E-Cigarettes Are Not an Effective Smoking Cessation Strategy
Smokers who try to quit by switching to e-cigarettes do not have more success than those who use other smoking cessation strategies and in fact may be more likely to relapse, researchers found. They reported (https://tobaccocontrol.bmj.com/content/early/2022/01/11/tobaccocontrol-2021-056901) their study results in Tobacco Control.
Using data from the Population Assessment of Tobacco and Health (PATH) Study, the researchers compared smoking behaviors for 3,578 previous-year smokers who recently attempted to quit and 1,323 recent former smokers from 2017–2019. PATH measured participants’ use of e-cigarettes and other smoking cessation tools as well as their length of successful tobacco abstinence.
Fewer people reported using e-cigarettes as a smoking cessation aid in 2019 compared to 2017, and only 9.9% of those who did successfully maintained cessation for more than one year, a rate comparable to other cessation strategies (e.g., nicotine replacement therapy, pharmaceutical aids, no aids). The researchers also found that 4% of e-cigarette users had switched to a high-nicotine concentration in 2019, a rate nearly double that of 2017 (2.2%). Additionally, nearly 60% of daily e-cigarette users who had quit relapsed by 2019.
“This analysis did not show a cessation benefit from using e-cigarettes either to help a cessation attempt or as a substitute for cigarette smoking,” the researchers concluded (https://tobaccocontrol.bmj.com/content/early/2022/01/11/tobaccocontrol-2021-056901). “However, there is evidence that cigarette smokers were starting to use high nicotine e-cigarettes by 2019 and further follow-up in PATH is needed to see whether these changes result in future cessation benefit.”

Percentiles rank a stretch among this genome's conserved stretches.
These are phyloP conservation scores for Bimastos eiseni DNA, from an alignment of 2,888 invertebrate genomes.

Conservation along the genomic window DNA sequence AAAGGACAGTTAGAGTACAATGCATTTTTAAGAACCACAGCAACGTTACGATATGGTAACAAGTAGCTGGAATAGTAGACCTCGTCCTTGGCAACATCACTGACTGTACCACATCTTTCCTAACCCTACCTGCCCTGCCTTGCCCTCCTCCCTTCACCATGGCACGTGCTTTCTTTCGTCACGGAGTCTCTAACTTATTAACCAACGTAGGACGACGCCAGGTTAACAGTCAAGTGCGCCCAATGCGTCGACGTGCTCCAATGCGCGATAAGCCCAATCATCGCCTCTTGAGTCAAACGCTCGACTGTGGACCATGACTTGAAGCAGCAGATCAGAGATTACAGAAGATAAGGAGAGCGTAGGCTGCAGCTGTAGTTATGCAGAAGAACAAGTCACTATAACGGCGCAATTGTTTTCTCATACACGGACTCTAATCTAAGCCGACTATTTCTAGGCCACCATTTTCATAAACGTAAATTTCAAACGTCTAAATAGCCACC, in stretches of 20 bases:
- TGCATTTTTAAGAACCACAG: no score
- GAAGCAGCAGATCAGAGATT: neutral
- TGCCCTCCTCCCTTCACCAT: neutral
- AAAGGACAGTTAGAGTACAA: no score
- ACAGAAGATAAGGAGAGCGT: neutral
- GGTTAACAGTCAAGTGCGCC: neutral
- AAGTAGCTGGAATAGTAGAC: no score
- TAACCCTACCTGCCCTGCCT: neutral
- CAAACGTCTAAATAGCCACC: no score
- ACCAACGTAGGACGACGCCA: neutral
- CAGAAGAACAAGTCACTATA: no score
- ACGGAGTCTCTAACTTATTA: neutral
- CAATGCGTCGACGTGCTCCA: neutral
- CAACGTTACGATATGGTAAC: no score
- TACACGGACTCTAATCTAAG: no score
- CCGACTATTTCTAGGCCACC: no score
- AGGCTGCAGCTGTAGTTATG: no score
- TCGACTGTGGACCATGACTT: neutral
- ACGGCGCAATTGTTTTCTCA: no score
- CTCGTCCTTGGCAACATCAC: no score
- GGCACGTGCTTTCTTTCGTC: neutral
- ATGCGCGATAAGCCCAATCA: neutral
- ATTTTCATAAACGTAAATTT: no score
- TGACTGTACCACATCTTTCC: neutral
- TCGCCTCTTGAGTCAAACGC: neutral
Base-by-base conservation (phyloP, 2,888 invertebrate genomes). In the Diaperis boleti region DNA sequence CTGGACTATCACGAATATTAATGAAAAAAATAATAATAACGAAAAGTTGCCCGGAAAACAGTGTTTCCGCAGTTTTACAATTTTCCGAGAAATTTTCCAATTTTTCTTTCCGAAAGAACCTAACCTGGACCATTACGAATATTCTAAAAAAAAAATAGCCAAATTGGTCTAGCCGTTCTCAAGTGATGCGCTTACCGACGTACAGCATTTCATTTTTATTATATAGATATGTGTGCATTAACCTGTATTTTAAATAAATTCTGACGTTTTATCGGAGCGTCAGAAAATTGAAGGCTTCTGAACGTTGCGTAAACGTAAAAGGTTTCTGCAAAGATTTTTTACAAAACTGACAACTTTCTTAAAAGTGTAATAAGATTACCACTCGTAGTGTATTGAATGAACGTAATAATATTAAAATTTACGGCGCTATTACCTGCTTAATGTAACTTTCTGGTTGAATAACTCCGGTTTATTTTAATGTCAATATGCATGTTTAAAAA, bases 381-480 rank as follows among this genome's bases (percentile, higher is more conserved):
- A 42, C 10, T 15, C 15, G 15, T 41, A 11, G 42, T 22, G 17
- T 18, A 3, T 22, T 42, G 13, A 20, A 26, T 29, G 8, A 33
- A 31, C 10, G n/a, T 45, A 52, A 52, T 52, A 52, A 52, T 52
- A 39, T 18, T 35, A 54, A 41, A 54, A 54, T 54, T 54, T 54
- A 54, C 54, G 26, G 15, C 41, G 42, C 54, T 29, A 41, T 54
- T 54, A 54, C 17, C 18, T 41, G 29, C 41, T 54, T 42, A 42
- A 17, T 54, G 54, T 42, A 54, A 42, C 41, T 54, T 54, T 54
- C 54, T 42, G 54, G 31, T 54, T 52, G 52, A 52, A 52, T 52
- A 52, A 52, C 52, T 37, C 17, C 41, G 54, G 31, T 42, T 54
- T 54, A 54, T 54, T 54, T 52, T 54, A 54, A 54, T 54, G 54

The U.S. Food and Drug Administration has not approved e-cigarettes as a smoking cessation tool, and the devices’ health risks are similar to those of traditional cigarettes, including the implications of secondhand smoke on others. In its e-cigarettes and vaping position statement, ONS calls for more research and regulation of electronic nicotine delivery systems like e-cigarettes to better understand and prevent their contribution to the global cancer burden. Read the statement and find other resources in ONS’s E-Cigarettes and Vaping Learning Library (https://www.ons.org/learning-libraries/vaping).